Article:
Sean Thomas' Antarctic blog: https://rt.com/news/blogs/stories-bottom-planet/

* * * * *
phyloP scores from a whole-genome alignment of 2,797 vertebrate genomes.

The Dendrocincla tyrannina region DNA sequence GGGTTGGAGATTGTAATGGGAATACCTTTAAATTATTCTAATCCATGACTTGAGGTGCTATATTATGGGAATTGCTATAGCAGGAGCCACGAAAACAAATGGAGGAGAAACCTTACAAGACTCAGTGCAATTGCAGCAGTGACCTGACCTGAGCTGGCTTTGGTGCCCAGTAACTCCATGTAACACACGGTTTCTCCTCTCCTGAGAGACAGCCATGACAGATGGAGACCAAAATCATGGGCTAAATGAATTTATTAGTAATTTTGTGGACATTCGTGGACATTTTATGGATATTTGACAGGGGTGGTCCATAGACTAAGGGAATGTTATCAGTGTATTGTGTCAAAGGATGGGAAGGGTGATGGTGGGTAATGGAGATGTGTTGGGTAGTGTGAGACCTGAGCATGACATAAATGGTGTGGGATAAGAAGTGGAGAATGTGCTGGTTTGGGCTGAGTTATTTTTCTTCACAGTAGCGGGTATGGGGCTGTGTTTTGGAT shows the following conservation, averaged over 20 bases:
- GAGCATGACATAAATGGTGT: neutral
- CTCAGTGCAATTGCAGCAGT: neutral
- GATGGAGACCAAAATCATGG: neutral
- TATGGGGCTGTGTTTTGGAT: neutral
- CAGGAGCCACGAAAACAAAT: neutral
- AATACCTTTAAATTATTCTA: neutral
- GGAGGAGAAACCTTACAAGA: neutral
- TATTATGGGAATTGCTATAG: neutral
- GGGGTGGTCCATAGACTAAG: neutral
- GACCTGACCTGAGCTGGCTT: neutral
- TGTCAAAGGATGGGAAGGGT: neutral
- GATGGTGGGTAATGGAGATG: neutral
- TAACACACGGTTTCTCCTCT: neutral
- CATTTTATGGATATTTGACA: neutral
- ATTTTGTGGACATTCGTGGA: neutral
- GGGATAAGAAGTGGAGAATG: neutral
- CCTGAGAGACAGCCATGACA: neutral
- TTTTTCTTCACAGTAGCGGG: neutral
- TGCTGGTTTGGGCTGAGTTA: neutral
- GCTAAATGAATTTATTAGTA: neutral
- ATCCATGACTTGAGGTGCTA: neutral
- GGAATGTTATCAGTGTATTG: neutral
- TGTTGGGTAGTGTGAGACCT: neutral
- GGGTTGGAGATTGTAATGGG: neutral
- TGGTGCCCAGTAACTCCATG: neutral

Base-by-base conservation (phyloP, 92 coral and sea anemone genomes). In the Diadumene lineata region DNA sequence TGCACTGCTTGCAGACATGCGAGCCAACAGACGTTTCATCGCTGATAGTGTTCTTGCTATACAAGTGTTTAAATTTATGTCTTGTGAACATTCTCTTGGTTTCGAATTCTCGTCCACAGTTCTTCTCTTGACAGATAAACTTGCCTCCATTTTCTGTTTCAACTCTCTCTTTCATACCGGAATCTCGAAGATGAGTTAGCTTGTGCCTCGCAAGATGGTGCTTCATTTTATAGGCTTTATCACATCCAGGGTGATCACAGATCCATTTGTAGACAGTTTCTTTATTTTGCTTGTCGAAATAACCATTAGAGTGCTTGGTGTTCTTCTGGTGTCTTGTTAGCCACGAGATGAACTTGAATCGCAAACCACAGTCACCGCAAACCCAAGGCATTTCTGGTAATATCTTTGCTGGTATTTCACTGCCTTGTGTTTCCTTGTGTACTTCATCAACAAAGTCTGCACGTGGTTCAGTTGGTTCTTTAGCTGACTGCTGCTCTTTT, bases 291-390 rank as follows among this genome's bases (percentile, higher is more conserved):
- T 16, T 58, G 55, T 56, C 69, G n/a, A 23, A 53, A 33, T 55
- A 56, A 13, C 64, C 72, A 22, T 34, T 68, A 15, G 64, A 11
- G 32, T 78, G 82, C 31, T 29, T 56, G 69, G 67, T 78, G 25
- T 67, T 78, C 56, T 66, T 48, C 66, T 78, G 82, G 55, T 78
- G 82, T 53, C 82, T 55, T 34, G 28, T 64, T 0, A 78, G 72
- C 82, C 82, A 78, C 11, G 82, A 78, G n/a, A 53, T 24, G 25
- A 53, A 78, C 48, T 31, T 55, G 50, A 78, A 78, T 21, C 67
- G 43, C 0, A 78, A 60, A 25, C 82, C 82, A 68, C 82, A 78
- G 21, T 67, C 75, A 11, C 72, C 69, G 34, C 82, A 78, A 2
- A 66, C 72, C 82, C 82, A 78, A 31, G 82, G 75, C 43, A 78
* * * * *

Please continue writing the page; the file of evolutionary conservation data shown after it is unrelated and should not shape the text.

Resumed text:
There is a long-standing myth that Antarctic penguins flip over at the sound of a passing plane. Unable to right themselves, they risk dying a terrible death in the snow. RT's team went to great lengths to verify the story once and for all. Back in 1982, British pilots in the Falklands allegedly observed the phenomenon as they flew over penguin colonies. They said the birds would topple over as they lifted their heads to watch the planes fly by, then penguins were left on their backs by the thousands, unable to right themselves. But is this story true? "I think that it is something that is widely-known amongst the public, but generally regarded amongst anyone that knows and thinks about it as a bit of a myth, to be honest. An Antarctic Falkland Islands' myth," said Stuart from the British Antarctic Survey. As for the second part of the tale, a special person had to be employed to turn the birds right-side-up after they fell, otherwise they would die. One German ornithologist, Anke, we spoke to claimed that this indeed was her job. "It is my job to look for penguins and go every day to see whether they fall over and to get them up again," she said. A further look into Anke's credentials left some doubt, as well as a check with Viktor Vinogradov, the chief of Russia's Bellingshausen Station, a base located in a unique place, between an airstrip and a penguin colony. "No, no, we do not have anyone who does that job here!" he said.
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